LITTLE ROCK, Ark. (AP) – The Latest on the final day of the Arkansas legislative session and start of a special session to deal with Medicaid and other matters (all times local):
An Arkansas House committee has advanced Gov. Asa Hutchinson’s proposal to make changes to the state’s hybrid Medicaid expansion program.
Hutchinson called for a special legislative session for lawmakers to address Medicaid and other issues, including shoring up the state’s long-term reserve fund.
More than 300,000 people are covered by Arkansas Works, the program that uses Medicaid money to buy private insurance for low-income residents. Hutchinson wants to move 60,000 people off the program, and put in place a work requirement for eligibility.
The state Department of Human Services says the move will save Arkansas at least $66 million over the next four years.
The House committee advanced the proposal Monday afternoon. It will now head to the full House for consideration.
The Arkansas Senate has failed to override a veto of a bill that would have limited who can enforce the state’s gambling laws.
Sen. Scott Flippo had wanted to make local police and prosecutors responsible for enforcing gambling laws – taking authority away from state Alcohol Beverage Control officers. Gov. Asa Hutchinson vetoed Flippo’s bill last month, saying it would require law officers to ignore illegal conduct and would ban an executive agency from enforcing state laws.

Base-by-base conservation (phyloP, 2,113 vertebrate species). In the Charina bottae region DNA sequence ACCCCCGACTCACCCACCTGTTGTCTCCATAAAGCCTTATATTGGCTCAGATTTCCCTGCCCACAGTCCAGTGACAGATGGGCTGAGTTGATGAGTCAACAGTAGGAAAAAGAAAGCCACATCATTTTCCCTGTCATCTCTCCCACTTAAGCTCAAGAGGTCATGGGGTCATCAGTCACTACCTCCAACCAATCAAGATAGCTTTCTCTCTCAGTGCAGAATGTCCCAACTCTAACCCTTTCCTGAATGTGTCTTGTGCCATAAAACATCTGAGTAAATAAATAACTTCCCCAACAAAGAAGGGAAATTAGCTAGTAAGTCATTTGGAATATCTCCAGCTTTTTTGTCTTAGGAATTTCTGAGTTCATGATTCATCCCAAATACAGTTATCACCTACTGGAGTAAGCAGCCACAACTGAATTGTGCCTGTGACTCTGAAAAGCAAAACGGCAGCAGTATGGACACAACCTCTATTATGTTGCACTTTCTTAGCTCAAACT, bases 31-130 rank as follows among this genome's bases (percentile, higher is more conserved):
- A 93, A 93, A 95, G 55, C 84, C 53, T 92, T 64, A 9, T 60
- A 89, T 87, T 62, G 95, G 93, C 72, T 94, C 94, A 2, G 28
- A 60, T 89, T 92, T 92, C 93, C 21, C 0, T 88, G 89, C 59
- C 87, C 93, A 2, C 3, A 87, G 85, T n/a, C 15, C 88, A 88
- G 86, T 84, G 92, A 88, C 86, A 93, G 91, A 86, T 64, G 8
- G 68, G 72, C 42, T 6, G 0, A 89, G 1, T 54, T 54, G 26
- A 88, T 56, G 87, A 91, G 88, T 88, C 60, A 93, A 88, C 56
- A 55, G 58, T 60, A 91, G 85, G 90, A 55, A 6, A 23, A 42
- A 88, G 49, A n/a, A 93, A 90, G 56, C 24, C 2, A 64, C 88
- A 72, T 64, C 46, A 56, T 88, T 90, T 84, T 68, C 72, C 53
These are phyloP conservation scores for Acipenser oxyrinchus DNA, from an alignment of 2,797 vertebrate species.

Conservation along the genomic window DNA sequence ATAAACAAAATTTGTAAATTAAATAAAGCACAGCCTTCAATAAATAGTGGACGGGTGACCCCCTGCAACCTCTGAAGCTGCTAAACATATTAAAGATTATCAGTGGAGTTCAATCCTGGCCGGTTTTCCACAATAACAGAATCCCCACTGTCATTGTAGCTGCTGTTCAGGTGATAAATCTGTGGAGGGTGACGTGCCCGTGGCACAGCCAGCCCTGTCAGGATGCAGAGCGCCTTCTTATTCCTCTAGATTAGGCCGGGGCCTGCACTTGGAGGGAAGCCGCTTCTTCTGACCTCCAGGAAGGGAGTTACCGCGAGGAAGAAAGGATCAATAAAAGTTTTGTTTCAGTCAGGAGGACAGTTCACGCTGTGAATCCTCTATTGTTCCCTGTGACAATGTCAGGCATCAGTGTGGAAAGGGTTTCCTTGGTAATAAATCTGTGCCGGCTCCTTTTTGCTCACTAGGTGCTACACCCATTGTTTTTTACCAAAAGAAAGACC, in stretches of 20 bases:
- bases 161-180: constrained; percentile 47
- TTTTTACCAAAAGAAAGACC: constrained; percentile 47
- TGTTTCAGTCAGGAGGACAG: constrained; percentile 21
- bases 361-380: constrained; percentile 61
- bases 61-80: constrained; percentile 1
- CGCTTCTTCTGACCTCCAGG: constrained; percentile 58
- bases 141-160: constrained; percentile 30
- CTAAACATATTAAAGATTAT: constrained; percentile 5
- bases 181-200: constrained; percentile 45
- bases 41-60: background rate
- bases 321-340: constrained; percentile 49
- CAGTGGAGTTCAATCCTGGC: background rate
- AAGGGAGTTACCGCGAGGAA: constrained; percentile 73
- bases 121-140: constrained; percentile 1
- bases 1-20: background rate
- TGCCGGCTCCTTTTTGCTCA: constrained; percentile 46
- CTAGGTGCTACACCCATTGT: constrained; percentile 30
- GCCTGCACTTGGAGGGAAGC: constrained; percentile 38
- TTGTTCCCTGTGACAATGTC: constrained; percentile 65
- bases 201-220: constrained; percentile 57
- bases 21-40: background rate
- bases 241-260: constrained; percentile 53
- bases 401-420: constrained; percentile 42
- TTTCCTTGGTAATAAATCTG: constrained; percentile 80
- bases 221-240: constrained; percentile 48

Before legislators wrapped up their regular session Monday, Flippo sought to override Hutchinson’s veto. The attempt was supported by only 15 senators – three less than the number needed to pass.
Two dozen senators had supported the bill when it passed the chamber in March.
State lawmakers are returning to Little Rock to adjourn their regular legislative session and begin a special session that’s mainly focused on changes to the state’s hybrid Medicaid expansion.
Gov. Asa Hutchinson plans to address lawmakers at 2 p.m. Monday, shortly after they begin the special session that is expected to wrap up this week.
More than 300,000 people are covered by Arkansas Works, the program that uses Medicaid money to buy private insurance for low-income residents. Hutchinson wants to move 60,000 people off the program and impose new work requirements on some recipients.
The state will need federal approval to implement those changes.
The special session’s agenda also includes “technical corrections” to medical marijuana legislation and a plan to shift more than $100 million into the state’s reserve fund.
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